Summary: Sermon about faith and doubt

Once upon a time, there was a torrential downpour on the Kapiti Coast. The Waikanae River burst its banks. Waikanae, Otaihanga, and Paraparaumu Beach were beset by sudden flooding. And a very religious man found himself becoming trapped. As the waters began lapping around his deck, his neighbour came by in a dinghy and said, “The waters will soon reach you. Get in and I’ll row you to safety.”

“No, thank you,” replied the religious man. “I’ve prayed to God, and I’m sure he will save me.” The neighbour needed to save himself, so he rowed away without him.

The waters continued to rise, so the man went upstairs. And when the waters were coming up to meet him, a Civil Defence team came by in a motor boat, and said, “The waters will soon reach you. Get in and we’ll take you to safety.”

“No, thank you,” replied the religious man. “I’ve prayed to God, and I’m sure he will save me.” The Civil Defence team had other people to rescue, so they too went away without him.

The waters rose even higher, and soon the only place for the man to take refuge was on his roof. And as the waters rose over the guttering, a Westpac Rescue Helicopter arrived, and lowered one of its crew on a wire, who said, “The waters will soon reach you. Put on this harness, and we’ll fly you to safety.”

“No, thank you,” replied the religious man. “I’ve prayed to God, and I’m sure he will save me.” It was too dangerous for the helicopter crew to wait for the man for him to change his mind, so they flew away without him.

The waters continued to rise until the highest point of the roof was engulfed. And the religious man drowned.

When he arrived at heaven, he demanded that St Peter arrange an urgent meeting with God, and soon he found himself face to face with the Almighty.

“Lord, why am I here?” he asked. “I prayed for you to rescue me. I trusted you to save me from that flood. And you let me down.”

God took a deep breath. “I sent you a dingy,” he began. “But you refused to get in.”

“Then I sent you a motor boat,” he continued. “And again, you refused to get in.”

“Finally, I sent you a helicopter,” God concluded. “And you still refused to get in. What more did you want me to do?”1

Various versions exist of this story. I am sure many of you will have heard at least one of them. And I was reminded of these stories while I was reflecting on the text of today’s reading from the Gospel according to St Matthew. The text is from a collection of sayings of Jesus popularly known as ‘The Sermon on the Mount’. And its message is pretty straightforward. Jesus tells us how we should not worry, because we can trust God to look after us. If God will feed the birds of the air, and clothe the lilies of the field, then surely God will feed and clothe us when we are worth so much more?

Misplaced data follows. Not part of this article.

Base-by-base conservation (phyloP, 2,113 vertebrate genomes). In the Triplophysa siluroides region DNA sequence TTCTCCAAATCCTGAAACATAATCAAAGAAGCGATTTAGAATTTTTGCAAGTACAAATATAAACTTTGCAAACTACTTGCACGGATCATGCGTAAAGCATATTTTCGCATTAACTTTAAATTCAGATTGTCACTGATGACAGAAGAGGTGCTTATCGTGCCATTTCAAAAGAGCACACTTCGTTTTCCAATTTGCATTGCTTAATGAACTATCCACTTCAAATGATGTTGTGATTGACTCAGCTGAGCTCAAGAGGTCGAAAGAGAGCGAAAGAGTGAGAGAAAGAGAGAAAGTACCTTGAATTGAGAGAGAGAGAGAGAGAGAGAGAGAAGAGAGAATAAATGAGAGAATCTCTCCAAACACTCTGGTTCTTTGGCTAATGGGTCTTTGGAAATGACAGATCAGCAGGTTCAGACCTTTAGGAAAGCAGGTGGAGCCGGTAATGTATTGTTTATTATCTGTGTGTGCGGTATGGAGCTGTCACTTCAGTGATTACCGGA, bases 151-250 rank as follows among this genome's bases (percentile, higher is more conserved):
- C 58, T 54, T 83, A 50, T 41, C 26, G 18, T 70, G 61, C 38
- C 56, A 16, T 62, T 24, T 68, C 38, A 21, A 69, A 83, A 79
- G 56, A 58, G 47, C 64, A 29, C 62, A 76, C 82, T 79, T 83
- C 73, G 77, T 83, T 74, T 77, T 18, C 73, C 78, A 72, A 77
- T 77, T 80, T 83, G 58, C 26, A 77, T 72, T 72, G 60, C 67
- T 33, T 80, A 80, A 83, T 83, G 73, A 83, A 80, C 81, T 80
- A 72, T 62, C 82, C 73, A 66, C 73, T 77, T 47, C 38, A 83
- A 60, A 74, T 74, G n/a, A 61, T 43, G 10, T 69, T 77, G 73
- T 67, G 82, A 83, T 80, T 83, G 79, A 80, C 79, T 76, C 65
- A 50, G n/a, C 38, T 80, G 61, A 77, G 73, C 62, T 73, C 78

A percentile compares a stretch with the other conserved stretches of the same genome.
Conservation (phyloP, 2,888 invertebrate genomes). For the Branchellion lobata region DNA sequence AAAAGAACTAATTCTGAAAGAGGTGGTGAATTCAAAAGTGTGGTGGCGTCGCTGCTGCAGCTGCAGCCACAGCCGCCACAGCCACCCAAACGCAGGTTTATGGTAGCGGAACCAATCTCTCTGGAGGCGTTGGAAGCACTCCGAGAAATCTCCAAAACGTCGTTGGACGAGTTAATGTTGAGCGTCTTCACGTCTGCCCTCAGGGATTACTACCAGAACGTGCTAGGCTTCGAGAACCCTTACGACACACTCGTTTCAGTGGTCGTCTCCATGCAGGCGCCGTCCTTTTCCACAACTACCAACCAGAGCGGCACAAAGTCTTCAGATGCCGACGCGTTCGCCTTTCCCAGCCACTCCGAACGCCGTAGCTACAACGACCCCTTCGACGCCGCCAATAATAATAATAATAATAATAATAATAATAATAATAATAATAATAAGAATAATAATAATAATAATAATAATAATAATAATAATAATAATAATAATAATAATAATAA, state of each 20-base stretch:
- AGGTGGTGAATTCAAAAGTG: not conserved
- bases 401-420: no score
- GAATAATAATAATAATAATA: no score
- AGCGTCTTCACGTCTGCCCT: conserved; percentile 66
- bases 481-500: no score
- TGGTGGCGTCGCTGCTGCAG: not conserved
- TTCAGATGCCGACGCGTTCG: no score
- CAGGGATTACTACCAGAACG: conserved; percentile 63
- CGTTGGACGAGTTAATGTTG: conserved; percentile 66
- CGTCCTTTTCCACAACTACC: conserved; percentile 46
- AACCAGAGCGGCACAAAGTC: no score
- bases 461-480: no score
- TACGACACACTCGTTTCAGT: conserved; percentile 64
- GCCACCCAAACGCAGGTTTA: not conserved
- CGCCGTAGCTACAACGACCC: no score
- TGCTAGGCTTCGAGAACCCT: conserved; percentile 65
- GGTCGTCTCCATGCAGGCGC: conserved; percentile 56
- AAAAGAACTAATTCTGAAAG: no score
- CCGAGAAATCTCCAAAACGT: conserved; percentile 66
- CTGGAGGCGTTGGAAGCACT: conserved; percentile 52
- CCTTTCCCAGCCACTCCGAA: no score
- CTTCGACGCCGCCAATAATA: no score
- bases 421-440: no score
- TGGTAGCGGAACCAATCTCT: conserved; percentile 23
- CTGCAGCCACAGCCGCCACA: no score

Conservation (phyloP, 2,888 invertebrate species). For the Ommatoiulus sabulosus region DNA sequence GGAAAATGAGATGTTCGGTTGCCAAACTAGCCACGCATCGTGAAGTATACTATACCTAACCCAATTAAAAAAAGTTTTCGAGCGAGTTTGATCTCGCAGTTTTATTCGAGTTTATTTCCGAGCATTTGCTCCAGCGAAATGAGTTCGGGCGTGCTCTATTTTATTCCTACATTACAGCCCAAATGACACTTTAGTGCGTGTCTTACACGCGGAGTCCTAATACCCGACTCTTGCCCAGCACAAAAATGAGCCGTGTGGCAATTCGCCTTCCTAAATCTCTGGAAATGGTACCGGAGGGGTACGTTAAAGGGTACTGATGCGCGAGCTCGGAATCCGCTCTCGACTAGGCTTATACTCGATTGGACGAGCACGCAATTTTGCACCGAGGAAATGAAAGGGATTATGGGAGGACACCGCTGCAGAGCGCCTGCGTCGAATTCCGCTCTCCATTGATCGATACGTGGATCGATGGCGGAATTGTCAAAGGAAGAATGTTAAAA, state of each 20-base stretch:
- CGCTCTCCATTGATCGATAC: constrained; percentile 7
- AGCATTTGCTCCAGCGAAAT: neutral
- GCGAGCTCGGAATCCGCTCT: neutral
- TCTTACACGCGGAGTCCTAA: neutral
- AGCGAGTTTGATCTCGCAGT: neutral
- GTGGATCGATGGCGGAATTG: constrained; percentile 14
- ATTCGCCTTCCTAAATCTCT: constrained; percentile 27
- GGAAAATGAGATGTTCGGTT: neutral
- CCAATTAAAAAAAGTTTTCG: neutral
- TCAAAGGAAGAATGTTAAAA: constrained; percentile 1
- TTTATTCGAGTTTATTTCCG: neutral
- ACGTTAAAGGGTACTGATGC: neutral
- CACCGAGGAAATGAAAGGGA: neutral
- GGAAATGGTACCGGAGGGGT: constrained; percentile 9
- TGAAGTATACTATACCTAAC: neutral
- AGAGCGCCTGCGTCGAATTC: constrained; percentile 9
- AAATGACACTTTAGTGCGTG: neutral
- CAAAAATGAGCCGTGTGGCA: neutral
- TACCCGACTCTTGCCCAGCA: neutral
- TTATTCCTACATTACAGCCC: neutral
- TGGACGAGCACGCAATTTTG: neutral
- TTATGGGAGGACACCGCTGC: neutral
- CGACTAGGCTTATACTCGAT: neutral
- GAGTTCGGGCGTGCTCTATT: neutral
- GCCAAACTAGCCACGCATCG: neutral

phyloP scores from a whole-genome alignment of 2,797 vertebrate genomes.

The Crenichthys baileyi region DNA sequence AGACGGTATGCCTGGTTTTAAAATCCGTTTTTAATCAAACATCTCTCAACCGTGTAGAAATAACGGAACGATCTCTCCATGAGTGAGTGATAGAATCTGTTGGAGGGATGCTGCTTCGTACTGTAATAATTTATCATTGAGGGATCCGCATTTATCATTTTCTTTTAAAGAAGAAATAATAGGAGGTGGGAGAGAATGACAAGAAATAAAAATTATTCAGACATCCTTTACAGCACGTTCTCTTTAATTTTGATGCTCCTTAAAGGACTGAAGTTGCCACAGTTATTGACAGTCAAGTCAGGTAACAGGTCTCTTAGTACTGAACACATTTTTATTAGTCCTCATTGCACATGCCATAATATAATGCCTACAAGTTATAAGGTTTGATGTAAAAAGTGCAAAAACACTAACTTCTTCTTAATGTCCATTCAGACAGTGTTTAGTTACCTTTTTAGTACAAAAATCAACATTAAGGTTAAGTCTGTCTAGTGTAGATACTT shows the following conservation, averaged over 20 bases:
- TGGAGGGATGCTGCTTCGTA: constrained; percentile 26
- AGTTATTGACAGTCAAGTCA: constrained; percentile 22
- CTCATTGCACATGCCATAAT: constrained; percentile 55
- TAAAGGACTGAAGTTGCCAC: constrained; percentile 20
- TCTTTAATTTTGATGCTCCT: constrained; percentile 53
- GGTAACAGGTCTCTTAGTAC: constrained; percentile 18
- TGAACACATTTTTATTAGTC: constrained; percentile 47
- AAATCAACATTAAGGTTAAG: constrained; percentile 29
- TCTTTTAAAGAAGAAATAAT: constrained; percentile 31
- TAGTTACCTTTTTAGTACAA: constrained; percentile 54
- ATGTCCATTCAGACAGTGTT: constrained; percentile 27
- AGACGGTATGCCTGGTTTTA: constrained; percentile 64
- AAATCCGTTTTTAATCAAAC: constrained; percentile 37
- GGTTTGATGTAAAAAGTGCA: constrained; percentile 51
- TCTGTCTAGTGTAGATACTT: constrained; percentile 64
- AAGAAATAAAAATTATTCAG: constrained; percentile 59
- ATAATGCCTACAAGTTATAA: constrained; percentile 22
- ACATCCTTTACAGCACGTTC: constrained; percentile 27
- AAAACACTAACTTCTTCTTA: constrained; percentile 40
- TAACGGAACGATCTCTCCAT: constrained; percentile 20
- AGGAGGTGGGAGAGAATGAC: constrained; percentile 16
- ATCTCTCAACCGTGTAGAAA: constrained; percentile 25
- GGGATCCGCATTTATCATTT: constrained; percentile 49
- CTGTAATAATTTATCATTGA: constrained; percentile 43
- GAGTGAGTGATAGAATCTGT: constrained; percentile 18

So should we just have faith and not worry?

Well it’s not quite that simple.

The Oxford Living Dictionary defines faith as, “Complete trust or confidence in someone or something,” and “Strong belief in the doctrines of a religion, based on spiritual conviction rather than proof”. 2 And I would say these are pretty adequate descriptions of what people would generally consider faith to mean. But I also feel the popular understanding of faith is a little lacking. And I see two particular issues with it.

Firstly, faith requires action. I expect you will all have been told at some stage that it is through our faith in Jesus we are set free, and that it is only faith, not our works that really matter. But in reality, the two it clear the two cannot be separated. Faith is not a passive state that requires no action on our part. As the Letter of St James so unequivocally puts it:

14 What good is it, my brothers and sisters, if you say you have faith but do not have works? Can faith save you? 15If a brother or sister is naked and lacks daily food, 16and one of you says to them, ‘Go in peace; keep warm and eat your fill’, and yet you do not supply their bodily needs, what is the good of that? 17So faith by itself, if it has no works, is dead.

18But someone will say, ‘You have faith and I have works.’ Show me your faith without works, and I by my works will show you my faith. 19You believe that God is one; you do well. Even the demons believe—and shudder.3

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